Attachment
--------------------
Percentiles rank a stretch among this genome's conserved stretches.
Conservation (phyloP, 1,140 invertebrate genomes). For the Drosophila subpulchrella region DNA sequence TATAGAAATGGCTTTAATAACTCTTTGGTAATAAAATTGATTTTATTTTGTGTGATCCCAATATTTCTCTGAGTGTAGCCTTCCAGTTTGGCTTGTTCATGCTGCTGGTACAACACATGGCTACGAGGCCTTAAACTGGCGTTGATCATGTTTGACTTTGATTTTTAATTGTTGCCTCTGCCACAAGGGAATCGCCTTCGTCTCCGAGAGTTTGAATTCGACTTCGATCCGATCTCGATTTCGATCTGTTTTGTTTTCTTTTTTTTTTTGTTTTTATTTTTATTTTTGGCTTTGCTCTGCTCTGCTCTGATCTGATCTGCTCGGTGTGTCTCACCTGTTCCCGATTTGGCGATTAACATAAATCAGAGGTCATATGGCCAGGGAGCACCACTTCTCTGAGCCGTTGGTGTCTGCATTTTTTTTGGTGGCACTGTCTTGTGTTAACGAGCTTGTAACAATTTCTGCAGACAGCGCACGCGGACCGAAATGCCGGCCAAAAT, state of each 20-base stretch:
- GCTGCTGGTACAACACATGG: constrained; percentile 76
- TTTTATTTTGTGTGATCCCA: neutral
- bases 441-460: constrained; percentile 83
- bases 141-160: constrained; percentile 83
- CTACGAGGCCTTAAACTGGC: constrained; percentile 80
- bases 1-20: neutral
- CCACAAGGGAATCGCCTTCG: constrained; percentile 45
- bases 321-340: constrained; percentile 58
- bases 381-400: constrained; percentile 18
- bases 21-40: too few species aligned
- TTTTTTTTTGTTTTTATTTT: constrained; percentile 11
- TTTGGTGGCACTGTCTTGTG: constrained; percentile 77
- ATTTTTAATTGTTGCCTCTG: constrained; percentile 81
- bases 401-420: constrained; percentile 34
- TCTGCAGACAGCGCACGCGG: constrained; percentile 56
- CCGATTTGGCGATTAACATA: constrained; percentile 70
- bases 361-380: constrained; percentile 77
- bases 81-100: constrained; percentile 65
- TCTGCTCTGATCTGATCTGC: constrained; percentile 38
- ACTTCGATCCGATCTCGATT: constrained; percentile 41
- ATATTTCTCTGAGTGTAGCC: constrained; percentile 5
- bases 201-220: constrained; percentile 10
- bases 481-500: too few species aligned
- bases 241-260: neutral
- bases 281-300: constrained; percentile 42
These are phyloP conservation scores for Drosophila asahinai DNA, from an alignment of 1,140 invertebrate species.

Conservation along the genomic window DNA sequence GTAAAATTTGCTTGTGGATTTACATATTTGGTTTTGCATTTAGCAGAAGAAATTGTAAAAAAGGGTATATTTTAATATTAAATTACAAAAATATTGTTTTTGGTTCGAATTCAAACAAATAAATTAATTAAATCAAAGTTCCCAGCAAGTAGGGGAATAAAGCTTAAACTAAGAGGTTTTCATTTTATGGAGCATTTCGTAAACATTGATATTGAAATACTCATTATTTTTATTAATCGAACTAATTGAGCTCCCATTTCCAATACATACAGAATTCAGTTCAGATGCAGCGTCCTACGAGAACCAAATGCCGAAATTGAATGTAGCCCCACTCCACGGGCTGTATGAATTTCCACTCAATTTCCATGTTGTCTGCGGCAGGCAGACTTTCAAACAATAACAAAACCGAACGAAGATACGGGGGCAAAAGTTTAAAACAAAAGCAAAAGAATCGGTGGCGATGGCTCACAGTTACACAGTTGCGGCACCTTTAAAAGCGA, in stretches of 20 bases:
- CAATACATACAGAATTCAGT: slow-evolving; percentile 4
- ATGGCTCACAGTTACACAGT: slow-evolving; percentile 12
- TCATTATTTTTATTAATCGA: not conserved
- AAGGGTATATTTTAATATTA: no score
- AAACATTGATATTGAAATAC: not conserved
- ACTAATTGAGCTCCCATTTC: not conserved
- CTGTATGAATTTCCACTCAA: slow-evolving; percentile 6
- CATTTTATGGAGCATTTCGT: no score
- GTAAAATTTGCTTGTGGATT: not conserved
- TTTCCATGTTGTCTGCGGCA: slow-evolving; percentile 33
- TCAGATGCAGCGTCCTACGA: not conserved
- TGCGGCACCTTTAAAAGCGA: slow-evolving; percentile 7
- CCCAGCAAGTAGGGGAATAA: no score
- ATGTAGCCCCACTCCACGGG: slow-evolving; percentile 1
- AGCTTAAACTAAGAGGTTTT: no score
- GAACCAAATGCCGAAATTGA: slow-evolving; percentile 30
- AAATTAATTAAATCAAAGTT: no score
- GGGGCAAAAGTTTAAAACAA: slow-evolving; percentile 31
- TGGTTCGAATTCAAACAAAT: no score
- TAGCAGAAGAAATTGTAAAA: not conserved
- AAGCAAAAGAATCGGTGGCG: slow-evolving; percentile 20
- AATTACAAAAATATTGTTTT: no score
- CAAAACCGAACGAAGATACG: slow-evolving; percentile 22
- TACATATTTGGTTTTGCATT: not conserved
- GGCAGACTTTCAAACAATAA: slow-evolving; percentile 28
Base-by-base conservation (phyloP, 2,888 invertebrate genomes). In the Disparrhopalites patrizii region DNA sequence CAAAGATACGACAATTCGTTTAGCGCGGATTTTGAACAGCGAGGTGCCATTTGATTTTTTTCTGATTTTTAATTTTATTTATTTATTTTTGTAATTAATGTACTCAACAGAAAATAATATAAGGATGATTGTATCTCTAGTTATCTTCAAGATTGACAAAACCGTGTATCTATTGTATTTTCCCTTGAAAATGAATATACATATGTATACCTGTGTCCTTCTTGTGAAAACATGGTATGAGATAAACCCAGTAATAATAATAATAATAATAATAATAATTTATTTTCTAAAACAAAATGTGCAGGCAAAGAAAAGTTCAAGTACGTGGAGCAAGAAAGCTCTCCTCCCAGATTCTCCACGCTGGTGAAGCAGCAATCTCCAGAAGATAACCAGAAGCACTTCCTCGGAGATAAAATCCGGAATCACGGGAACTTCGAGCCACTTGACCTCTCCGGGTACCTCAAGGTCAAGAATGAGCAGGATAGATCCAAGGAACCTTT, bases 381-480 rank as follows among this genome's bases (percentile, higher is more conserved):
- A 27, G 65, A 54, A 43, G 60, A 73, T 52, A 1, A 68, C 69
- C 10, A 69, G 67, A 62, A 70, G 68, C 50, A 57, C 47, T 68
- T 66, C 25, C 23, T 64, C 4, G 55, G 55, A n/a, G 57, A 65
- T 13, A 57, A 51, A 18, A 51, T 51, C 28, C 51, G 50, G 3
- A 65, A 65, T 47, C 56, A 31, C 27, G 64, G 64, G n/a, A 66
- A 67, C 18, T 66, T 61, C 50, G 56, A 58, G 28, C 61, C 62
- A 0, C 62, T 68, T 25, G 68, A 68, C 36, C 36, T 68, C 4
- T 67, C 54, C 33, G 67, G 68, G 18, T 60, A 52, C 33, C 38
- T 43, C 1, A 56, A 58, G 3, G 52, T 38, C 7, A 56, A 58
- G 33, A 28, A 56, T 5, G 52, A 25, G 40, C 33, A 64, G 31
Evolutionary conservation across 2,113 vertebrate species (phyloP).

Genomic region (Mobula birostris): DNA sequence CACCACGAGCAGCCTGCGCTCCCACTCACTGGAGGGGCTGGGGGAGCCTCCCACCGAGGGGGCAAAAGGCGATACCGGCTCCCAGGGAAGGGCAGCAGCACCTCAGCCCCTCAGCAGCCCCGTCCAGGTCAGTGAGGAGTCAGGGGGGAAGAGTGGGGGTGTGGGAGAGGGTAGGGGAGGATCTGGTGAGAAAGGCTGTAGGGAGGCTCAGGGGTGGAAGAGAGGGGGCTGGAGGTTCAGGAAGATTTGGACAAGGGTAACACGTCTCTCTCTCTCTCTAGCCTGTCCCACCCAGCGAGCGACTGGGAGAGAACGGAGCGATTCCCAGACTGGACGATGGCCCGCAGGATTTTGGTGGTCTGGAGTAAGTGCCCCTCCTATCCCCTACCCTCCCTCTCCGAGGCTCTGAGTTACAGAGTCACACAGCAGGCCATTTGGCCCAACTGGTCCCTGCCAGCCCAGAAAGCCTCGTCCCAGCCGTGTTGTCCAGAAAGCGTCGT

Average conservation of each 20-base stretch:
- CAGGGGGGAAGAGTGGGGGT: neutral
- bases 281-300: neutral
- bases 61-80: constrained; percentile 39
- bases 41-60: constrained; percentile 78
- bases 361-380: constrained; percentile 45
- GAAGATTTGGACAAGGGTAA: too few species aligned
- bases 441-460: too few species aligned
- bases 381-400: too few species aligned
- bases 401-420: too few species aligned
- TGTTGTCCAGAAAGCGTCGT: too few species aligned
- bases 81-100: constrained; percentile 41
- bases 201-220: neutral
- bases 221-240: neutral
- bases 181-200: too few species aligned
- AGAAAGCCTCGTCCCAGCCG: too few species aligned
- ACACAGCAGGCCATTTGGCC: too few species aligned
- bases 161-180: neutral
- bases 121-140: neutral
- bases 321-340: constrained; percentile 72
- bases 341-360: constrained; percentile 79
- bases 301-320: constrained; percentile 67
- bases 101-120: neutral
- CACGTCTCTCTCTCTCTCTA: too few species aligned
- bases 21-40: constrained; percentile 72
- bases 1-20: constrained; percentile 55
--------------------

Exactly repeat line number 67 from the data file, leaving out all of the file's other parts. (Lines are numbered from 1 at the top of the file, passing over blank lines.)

Genomic region (Mobula birostris): DNA sequence CACCACGAGCAGCCTGCGCTCCCACTCACTGGAGGGGCTGGGGGAGCCTCCCACCGAGGGGGCAAAAGGCGATACCGGCTCCCAGGGAAGGGCAGCAGCACCTCAGCCCCTCAGCAGCCCCGTCCAGGTCAGTGAGGAGTCAGGGGGGAAGAGTGGGGGTGTGGGAGAGGGTAGGGGAGGATCTGGTGAGAAAGGCTGTAGGGAGGCTCAGGGGTGGAAGAGAGGGGGCTGGAGGTTCAGGAAGATTTGGACAAGGGTAACACGTCTCTCTCTCTCTCTAGCCTGTCCCACCCAGCGAGCGACTGGGAGAGAACGGAGCGATTCCCAGACTGGACGATGGCCCGCAGGATTTTGGTGGTCTGGAGTAAGTGCCCCTCCTATCCCCTACCCTCCCTCTCCGAGGCTCTGAGTTACAGAGTCACACAGCAGGCCATTTGGCCCAACTGGTCCCTGCCAGCCCAGAAAGCCTCGTCCCAGCCGTGTTGTCCAGAAAGCGTCGT